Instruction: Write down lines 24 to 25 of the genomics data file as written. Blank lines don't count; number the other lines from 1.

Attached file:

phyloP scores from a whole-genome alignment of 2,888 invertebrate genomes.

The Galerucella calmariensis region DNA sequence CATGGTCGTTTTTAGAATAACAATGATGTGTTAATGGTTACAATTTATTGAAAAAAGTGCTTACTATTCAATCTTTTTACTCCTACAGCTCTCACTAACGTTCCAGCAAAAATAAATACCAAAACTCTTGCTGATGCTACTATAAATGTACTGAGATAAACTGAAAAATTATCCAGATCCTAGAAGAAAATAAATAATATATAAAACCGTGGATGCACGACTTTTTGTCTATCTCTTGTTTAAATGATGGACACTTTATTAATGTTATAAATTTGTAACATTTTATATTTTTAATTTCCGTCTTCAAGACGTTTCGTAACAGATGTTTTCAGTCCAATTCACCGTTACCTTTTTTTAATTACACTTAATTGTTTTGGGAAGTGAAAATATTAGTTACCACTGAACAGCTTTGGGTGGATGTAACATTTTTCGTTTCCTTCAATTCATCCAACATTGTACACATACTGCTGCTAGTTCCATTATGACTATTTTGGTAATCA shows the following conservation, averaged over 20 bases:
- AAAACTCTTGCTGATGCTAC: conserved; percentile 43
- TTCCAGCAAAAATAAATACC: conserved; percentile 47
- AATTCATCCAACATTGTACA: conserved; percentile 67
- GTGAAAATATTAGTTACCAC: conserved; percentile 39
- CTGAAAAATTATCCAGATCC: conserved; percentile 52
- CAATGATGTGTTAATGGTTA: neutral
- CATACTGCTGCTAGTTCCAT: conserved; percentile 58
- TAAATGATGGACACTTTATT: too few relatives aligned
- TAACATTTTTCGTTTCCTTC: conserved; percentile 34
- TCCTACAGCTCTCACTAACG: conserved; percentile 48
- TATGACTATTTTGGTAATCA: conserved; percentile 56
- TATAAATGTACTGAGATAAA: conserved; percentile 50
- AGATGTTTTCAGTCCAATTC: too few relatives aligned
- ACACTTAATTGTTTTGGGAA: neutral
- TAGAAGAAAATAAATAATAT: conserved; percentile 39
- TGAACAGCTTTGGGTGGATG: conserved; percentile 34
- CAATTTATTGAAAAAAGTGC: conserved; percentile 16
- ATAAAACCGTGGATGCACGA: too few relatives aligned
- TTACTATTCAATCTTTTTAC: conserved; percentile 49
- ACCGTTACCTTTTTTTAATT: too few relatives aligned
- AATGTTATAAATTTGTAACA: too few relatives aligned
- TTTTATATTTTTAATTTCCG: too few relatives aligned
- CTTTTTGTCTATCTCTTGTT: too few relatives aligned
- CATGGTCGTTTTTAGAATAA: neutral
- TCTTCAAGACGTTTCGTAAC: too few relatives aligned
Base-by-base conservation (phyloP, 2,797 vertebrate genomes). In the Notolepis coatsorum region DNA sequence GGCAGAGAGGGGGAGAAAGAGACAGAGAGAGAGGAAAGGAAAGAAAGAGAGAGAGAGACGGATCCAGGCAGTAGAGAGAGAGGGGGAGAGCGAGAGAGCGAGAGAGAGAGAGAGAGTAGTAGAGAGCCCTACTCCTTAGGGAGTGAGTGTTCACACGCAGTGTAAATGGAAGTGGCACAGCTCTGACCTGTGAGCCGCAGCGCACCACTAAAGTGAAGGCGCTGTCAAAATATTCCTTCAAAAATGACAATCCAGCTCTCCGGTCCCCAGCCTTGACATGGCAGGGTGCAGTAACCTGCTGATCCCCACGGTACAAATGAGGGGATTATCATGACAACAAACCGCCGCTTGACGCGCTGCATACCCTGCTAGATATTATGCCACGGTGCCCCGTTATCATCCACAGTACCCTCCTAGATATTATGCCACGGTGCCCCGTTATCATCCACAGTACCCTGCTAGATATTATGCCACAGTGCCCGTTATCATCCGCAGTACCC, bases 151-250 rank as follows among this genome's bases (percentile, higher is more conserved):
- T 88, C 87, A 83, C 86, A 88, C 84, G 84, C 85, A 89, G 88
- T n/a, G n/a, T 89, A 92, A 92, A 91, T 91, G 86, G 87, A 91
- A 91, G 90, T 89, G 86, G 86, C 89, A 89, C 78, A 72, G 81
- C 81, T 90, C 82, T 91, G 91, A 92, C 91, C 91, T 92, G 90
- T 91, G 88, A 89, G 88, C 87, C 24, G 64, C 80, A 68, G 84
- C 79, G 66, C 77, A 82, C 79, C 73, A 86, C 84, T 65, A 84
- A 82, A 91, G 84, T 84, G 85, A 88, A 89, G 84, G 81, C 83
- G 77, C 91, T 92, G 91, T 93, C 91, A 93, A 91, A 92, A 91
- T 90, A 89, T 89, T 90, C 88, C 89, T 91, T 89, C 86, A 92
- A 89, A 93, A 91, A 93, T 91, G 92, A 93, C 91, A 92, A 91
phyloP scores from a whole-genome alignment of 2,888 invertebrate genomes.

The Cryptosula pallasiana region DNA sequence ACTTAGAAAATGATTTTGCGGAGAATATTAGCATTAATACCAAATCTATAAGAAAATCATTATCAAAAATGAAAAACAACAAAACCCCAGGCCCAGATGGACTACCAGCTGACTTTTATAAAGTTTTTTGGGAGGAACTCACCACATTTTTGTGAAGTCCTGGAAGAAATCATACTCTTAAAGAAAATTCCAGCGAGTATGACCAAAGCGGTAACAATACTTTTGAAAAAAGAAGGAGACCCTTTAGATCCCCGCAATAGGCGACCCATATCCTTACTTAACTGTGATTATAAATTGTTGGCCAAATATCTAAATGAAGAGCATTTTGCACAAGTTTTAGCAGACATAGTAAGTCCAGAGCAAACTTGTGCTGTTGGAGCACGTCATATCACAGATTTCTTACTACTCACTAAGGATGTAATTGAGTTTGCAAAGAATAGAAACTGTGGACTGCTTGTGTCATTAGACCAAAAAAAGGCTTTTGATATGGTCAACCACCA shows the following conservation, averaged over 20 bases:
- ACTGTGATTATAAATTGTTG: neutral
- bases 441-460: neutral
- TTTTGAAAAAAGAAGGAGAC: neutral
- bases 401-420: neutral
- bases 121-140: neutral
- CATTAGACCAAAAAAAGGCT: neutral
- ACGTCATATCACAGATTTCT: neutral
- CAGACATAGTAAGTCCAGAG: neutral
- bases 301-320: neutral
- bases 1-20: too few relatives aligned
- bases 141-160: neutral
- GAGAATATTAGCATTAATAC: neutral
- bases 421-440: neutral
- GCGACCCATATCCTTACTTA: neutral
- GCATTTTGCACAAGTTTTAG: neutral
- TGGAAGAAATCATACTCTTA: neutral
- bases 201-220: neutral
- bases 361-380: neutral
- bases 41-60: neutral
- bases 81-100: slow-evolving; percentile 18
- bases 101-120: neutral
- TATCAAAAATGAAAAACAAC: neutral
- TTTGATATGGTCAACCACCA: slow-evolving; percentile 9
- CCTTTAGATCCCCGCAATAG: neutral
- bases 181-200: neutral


- TTTTATATTTTTAATTTCCG: too few relatives aligned
- CTTTTTGTCTATCTCTTGTT: too few relatives aligned